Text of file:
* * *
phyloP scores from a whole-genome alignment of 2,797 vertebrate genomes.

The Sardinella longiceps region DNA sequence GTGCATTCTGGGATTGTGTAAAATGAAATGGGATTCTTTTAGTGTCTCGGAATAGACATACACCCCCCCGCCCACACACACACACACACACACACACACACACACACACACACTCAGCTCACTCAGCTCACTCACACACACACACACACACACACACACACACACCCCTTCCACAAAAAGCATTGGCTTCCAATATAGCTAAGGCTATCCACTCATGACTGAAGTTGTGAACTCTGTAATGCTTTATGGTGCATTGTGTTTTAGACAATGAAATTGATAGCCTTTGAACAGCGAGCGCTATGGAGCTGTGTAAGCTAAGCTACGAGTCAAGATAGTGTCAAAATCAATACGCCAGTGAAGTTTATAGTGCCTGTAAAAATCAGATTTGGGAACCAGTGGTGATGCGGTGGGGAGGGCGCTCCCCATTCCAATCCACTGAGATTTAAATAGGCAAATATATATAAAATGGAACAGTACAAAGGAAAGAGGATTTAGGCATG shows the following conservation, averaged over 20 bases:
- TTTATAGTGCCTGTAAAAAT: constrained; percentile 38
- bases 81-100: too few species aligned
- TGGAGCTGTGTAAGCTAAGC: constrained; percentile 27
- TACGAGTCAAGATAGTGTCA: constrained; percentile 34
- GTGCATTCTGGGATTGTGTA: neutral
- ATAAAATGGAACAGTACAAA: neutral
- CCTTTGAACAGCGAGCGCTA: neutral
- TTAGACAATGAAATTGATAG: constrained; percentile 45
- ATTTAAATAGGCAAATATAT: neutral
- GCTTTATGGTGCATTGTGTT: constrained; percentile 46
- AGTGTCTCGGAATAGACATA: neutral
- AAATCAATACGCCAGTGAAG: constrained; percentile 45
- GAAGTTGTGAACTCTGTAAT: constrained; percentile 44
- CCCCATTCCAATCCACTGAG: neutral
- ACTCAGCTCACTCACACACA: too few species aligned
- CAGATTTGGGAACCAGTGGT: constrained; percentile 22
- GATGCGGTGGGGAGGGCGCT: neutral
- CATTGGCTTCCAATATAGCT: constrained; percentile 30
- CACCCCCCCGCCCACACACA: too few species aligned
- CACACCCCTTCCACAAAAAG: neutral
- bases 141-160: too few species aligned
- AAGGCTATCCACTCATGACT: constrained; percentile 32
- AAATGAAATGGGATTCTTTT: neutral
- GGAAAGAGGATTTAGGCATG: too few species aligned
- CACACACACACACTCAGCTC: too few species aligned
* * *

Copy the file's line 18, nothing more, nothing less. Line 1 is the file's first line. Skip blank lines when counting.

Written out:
- CAGATTTGGGAACCAGTGGT: constrained; percentile 22